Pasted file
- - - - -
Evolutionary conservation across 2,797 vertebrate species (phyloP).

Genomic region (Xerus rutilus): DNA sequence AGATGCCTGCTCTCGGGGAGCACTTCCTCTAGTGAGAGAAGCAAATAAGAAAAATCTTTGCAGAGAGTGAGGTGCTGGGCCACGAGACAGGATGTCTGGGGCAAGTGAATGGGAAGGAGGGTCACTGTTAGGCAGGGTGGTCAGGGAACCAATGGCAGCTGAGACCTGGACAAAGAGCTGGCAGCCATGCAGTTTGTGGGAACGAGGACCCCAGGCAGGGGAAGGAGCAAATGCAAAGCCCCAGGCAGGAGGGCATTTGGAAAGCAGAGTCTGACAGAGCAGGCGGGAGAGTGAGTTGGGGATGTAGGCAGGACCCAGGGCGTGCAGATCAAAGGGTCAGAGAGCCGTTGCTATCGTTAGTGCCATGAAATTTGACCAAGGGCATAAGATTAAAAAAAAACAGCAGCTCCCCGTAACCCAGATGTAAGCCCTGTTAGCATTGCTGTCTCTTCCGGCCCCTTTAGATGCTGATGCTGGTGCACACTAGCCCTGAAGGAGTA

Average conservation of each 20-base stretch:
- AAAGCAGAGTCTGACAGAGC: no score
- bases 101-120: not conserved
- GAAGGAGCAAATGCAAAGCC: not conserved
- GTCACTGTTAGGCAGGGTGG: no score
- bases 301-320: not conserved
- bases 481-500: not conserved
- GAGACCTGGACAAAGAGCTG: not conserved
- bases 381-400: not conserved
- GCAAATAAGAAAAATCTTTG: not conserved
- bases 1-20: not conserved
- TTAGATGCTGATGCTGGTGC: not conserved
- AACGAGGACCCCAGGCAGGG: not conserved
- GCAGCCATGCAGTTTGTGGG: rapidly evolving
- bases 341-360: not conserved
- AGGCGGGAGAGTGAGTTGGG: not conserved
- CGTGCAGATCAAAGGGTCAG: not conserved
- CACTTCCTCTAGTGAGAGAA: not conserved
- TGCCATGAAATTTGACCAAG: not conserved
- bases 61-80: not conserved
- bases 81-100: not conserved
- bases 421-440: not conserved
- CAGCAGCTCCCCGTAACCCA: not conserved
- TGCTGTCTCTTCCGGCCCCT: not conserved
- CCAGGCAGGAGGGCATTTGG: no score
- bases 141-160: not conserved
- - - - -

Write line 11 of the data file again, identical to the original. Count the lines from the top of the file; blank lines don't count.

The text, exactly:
- bases 381-400: not conserved